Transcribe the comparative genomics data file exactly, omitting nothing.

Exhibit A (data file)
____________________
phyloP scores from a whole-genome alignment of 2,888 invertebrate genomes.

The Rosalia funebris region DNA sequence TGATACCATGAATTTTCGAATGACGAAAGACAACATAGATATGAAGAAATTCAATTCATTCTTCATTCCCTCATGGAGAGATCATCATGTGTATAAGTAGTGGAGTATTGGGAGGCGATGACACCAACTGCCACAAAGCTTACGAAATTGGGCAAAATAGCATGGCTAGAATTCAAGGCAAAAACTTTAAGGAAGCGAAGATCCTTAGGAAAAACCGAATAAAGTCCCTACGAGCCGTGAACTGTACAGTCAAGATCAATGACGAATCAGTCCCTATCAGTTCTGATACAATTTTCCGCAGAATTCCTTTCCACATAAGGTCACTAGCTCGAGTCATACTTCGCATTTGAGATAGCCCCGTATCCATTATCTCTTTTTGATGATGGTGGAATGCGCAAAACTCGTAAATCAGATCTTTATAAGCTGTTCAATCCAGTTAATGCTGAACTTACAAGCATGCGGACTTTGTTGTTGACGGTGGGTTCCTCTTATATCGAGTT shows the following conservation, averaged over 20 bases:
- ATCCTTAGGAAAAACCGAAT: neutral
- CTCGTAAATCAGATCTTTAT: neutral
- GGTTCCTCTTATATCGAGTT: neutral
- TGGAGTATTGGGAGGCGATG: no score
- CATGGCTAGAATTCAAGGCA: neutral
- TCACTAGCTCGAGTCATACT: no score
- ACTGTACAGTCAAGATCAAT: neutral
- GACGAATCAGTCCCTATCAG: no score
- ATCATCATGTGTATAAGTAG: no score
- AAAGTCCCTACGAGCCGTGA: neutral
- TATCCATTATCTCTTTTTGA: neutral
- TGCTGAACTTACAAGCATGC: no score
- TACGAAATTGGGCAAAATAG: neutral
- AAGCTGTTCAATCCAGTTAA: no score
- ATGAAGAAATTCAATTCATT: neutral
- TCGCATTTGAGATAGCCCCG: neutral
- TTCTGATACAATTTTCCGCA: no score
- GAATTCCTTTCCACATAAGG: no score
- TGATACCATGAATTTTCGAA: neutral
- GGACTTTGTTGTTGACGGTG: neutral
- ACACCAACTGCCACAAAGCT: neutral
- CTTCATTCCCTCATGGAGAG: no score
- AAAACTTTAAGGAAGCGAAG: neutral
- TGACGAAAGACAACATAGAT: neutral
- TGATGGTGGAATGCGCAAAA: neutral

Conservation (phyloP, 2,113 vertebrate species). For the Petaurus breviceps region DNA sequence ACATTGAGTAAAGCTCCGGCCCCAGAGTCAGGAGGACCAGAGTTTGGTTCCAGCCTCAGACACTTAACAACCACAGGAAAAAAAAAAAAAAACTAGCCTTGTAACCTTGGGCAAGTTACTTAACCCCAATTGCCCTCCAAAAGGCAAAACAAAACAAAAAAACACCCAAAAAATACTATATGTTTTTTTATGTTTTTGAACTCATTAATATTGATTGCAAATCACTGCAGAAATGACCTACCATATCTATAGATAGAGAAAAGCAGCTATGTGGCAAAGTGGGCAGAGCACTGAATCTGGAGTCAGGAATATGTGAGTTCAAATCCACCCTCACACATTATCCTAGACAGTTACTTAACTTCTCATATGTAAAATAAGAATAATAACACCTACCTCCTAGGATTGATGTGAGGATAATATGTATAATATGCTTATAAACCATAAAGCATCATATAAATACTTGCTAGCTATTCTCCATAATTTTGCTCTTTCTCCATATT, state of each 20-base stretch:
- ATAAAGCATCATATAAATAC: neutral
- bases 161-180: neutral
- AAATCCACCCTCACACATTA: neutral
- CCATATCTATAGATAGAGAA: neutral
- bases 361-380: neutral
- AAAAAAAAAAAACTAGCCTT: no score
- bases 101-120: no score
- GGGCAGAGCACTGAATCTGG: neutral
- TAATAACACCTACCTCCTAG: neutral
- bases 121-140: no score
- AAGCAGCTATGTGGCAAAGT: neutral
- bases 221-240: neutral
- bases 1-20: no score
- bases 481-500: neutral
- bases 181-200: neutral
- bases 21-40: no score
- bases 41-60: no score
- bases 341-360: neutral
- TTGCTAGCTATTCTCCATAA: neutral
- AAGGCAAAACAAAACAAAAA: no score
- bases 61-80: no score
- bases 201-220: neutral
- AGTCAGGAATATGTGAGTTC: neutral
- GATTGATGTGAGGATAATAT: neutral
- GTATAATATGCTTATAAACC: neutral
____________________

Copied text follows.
phyloP scores from a whole-genome alignment of 2,888 invertebrate genomes.

The Rosalia funebris region DNA sequence TGATACCATGAATTTTCGAATGACGAAAGACAACATAGATATGAAGAAATTCAATTCATTCTTCATTCCCTCATGGAGAGATCATCATGTGTATAAGTAGTGGAGTATTGGGAGGCGATGACACCAACTGCCACAAAGCTTACGAAATTGGGCAAAATAGCATGGCTAGAATTCAAGGCAAAAACTTTAAGGAAGCGAAGATCCTTAGGAAAAACCGAATAAAGTCCCTACGAGCCGTGAACTGTACAGTCAAGATCAATGACGAATCAGTCCCTATCAGTTCTGATACAATTTTCCGCAGAATTCCTTTCCACATAAGGTCACTAGCTCGAGTCATACTTCGCATTTGAGATAGCCCCGTATCCATTATCTCTTTTTGATGATGGTGGAATGCGCAAAACTCGTAAATCAGATCTTTATAAGCTGTTCAATCCAGTTAATGCTGAACTTACAAGCATGCGGACTTTGTTGTTGACGGTGGGTTCCTCTTATATCGAGTT shows the following conservation, averaged over 20 bases:
- ATCCTTAGGAAAAACCGAAT: neutral
- CTCGTAAATCAGATCTTTAT: neutral
- GGTTCCTCTTATATCGAGTT: neutral
- TGGAGTATTGGGAGGCGATG: no score
- CATGGCTAGAATTCAAGGCA: neutral
- TCACTAGCTCGAGTCATACT: no score
- ACTGTACAGTCAAGATCAAT: neutral
- GACGAATCAGTCCCTATCAG: no score
- ATCATCATGTGTATAAGTAG: no score
- AAAGTCCCTACGAGCCGTGA: neutral
- TATCCATTATCTCTTTTTGA: neutral
- TGCTGAACTTACAAGCATGC: no score
- TACGAAATTGGGCAAAATAG: neutral
- AAGCTGTTCAATCCAGTTAA: no score
- ATGAAGAAATTCAATTCATT: neutral
- TCGCATTTGAGATAGCCCCG: neutral
- TTCTGATACAATTTTCCGCA: no score
- GAATTCCTTTCCACATAAGG: no score
- TGATACCATGAATTTTCGAA: neutral
- GGACTTTGTTGTTGACGGTG: neutral
- ACACCAACTGCCACAAAGCT: neutral
- CTTCATTCCCTCATGGAGAG: no score
- AAAACTTTAAGGAAGCGAAG: neutral
- TGACGAAAGACAACATAGAT: neutral
- TGATGGTGGAATGCGCAAAA: neutral

Conservation (phyloP, 2,113 vertebrate species). For the Petaurus breviceps region DNA sequence ACATTGAGTAAAGCTCCGGCCCCAGAGTCAGGAGGACCAGAGTTTGGTTCCAGCCTCAGACACTTAACAACCACAGGAAAAAAAAAAAAAAACTAGCCTTGTAACCTTGGGCAAGTTACTTAACCCCAATTGCCCTCCAAAAGGCAAAACAAAACAAAAAAACACCCAAAAAATACTATATGTTTTTTTATGTTTTTGAACTCATTAATATTGATTGCAAATCACTGCAGAAATGACCTACCATATCTATAGATAGAGAAAAGCAGCTATGTGGCAAAGTGGGCAGAGCACTGAATCTGGAGTCAGGAATATGTGAGTTCAAATCCACCCTCACACATTATCCTAGACAGTTACTTAACTTCTCATATGTAAAATAAGAATAATAACACCTACCTCCTAGGATTGATGTGAGGATAATATGTATAATATGCTTATAAACCATAAAGCATCATATAAATACTTGCTAGCTATTCTCCATAATTTTGCTCTTTCTCCATATT, state of each 20-base stretch:
- ATAAAGCATCATATAAATAC: neutral
- bases 161-180: neutral
- AAATCCACCCTCACACATTA: neutral
- CCATATCTATAGATAGAGAA: neutral
- bases 361-380: neutral
- AAAAAAAAAAAACTAGCCTT: no score
- bases 101-120: no score
- GGGCAGAGCACTGAATCTGG: neutral
- TAATAACACCTACCTCCTAG: neutral
- bases 121-140: no score
- AAGCAGCTATGTGGCAAAGT: neutral
- bases 221-240: neutral
- bases 1-20: no score
- bases 481-500: neutral
- bases 181-200: neutral
- bases 21-40: no score
- bases 41-60: no score
- bases 341-360: neutral
- TTGCTAGCTATTCTCCATAA: neutral
- AAGGCAAAACAAAACAAAAA: no score
- bases 61-80: no score
- bases 201-220: neutral
- AGTCAGGAATATGTGAGTTC: neutral
- GATTGATGTGAGGATAATAT: neutral
- GTATAATATGCTTATAAACC: neutral